Ok that sounds good. I bought a heater so it should be stable soon. I really do appreciate all the help you guys have given.

The glofish will help the cycling process but that means I can't add 100% ammonia or the tetra saft start right?

Should I just use the glofish and the fish food to do the cycle?
 
harpua2002
Member
You can add Tetra Safe Start along with the danios and it has a pretty good chance of working. You cannot use it with Prime or Amquel apparently. This is probably your best option IMO if you are too attached to the fish to return them.

There is no need to add either ammonia or extra fish food to cycle the tank. 3 glofish in a 10 gallon tank will produce plenty of ammonia on their own.
 
  • Thread Starter
xxSTEPHENSxx
Member
Ok so the fish will do the cycling for me?
 
Prince Powder
Member
If you were able to find Tetra SafeStart (not to be confused with Tetra AquaSafe as they are two VERY different products) then you add the fish with the TSS. If you have it, then here's a step by step.

Set up and fill your 10 gallon tank. If you used Prime, Amquel+ or API Ammo Lock you will have to let it run 24-48 hours before doing anything. If you used a different water conditioner that does not lock up or detox ammonia then you are good to start as soon as your water temperatures are stable.

Once you are set and stable, pour in the Tetra SafeStart (TSS). You have to pour in the ENTIRE bottle! That is very important! Pour your fish and some of their tank water into a plastic bag (a large Ziploc bag would work, or if you still have it and it's in good shape you can use the bag they came in) and float the bag in the 10 gallon tank. Leave the bag there for about 15-20 minutes then add a small scoop of water from your 10 gallon tank into the bag. Add a small amount of water to the bag every 15 minutes until the bag is almost full. Once the bag is full, use a net to scoop out your fish and put them into the 10 gallon tank. You can just throw out the water in the bag, do not pour it into the tank.

Now you have the TSS and the fish in the tank and everything is up and running. Now it's time for patience! It is not recommended that you test your water during the first 7 days because your tests will not be accurate. You also don't do any water changes during this time when you are using TSS. This is also very important as water changes will cause the TSS to fail. Just sit back and let it work. Basically the only thing you do during the first 7 days is feed your fish. On day 7, test your water. Your test results should be ammonia 0, nitrites 0, and nitrates anything more than 0. If your test shows that you still have ammonia or nitrites, do nothing except wait another 3 days then test your water again and your tank should be cycled. If on the 10th day after adding TSS you are still showing ammonia or nitrites then the TSS didn't work. If the TSS doesn't work then you will have to cycle using the daily water change method with Prime or Amquel+.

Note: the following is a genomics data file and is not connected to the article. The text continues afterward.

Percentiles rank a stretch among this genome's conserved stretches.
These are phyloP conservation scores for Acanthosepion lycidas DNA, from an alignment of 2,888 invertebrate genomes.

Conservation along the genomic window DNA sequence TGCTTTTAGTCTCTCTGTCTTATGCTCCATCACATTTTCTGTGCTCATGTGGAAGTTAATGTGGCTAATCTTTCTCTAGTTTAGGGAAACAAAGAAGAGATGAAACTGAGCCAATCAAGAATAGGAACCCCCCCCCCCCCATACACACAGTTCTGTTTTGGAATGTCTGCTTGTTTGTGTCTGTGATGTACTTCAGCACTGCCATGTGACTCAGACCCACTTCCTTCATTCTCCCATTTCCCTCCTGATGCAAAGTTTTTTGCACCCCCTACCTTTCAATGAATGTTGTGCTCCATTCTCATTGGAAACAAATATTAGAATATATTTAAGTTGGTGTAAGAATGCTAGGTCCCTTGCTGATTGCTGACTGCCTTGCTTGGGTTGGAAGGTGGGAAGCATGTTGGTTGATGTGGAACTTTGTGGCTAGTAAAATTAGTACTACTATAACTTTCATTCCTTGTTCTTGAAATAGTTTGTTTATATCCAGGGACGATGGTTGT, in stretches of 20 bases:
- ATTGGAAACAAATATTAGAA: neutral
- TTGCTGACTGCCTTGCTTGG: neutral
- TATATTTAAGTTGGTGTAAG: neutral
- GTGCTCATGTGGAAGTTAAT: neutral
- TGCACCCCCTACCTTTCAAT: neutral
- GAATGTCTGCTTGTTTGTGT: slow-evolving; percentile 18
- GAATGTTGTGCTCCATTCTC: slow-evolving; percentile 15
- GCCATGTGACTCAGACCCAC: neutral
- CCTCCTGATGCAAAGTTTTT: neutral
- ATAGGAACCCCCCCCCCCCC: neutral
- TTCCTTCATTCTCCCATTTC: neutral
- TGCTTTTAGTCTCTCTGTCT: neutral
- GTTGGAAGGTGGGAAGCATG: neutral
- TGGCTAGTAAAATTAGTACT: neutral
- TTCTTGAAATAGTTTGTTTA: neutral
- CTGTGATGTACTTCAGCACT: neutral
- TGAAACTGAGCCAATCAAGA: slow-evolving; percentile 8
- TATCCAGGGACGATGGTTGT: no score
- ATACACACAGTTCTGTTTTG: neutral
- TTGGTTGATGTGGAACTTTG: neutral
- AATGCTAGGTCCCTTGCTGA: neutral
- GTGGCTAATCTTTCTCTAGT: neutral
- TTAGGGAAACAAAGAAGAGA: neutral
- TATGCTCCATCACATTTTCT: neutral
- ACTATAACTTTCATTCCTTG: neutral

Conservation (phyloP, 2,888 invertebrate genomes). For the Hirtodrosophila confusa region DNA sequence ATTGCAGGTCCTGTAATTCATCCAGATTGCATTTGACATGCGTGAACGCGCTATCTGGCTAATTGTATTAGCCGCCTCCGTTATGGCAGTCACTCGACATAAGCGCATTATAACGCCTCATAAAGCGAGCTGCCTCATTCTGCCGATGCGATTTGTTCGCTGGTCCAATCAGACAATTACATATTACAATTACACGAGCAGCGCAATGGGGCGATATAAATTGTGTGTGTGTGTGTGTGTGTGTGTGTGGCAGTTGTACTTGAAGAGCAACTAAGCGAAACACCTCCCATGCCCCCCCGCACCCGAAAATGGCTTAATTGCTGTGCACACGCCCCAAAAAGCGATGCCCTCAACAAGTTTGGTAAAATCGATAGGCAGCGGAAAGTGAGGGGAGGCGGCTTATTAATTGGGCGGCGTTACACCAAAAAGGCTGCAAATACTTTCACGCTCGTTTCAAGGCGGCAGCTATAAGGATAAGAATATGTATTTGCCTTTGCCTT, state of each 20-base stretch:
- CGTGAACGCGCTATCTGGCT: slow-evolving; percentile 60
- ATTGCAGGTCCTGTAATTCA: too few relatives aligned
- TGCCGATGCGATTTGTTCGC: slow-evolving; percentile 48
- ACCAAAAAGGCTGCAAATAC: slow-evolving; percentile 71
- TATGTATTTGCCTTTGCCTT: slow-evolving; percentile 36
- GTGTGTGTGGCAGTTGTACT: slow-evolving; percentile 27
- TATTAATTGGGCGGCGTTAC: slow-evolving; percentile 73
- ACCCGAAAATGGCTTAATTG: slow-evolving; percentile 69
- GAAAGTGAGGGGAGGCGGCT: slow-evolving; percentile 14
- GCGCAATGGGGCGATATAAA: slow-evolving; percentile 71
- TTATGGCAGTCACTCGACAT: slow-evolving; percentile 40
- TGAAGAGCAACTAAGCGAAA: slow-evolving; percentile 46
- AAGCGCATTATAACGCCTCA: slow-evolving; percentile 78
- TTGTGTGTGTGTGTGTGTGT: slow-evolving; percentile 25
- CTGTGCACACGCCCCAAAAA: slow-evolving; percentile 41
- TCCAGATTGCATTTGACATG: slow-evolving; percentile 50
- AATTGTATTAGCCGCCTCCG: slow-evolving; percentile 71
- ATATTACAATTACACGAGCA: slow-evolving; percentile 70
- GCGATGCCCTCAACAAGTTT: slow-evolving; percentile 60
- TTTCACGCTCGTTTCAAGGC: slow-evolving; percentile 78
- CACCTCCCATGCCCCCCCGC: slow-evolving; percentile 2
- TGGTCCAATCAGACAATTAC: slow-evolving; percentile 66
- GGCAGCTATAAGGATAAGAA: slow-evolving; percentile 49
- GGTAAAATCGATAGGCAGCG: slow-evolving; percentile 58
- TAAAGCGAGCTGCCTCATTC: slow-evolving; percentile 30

I have cycled 2 tanks using TSS and I was fortunate to have it work for me both times. There have been cases, however, where people here on the forum have tried TSS and it didn't work, but it is an option and IMO worth a shot.
 
  • Thread Starter
xxSTEPHENSxx
Member
Prince Powder said:
If you were able to find Tetra SafeStart (not to be confused with Tetra AquaSafe as they are two VERY different products) then you add the fish with the TSS. If you have it, then here's a step by step.

Set up and fill your 10 gallon tank. If you used Prime, Amquel+ or API Ammo Lock you will have to let it run 24-48 hours before doing anything. If you used a different water conditioner that does not lock up or detox ammonia then you are good to start as soon as your water temperatures are stable.

Once you are set and stable, pour in the Tetra SafeStart (TSS). You have to pour in the ENTIRE bottle! That is very important! Pour your fish and some of their tank water into a plastic bag (a large Ziploc bag would work, or if you still have it and it's in good shape you can use the bag they came in) and float the bag in the 10 gallon tank. Leave the bag there for about 15-20 minutes then add a small scoop of water from your 10 gallon tank into the bag. Add a small amount of water to the bag every 15 minutes until the bag is almost full. Once the bag is full, use a net to scoop out your fish and put them into the 10 gallon tank. You can just throw out the water in the bag, do not pour it into the tank.

Now you have the TSS and the fish in the tank and everything is up and running. Now it's time for patience! It is not recommended that you test your water during the first 7 days because your tests will not be accurate. You also don't do any water changes during this time when you are using TSS. This is also very important as water changes will cause the TSS to fail. Just sit back and let it work. Basically the only thing you do during the first 7 days is feed your fish. On day 7, test your water. Your test results should be ammonia 0, nitrites 0, and nitrates anything more than 0. If your test shows that you still have ammonia or nitrites, do nothing except wait another 3 days then test your water again and your tank should be cycled. If on the 10th day after adding TSS you are still showing ammonia or nitrites then the TSS didn't work. If the TSS doesn't work then you will have to cycle using the daily water change method with Prime or Amquel+.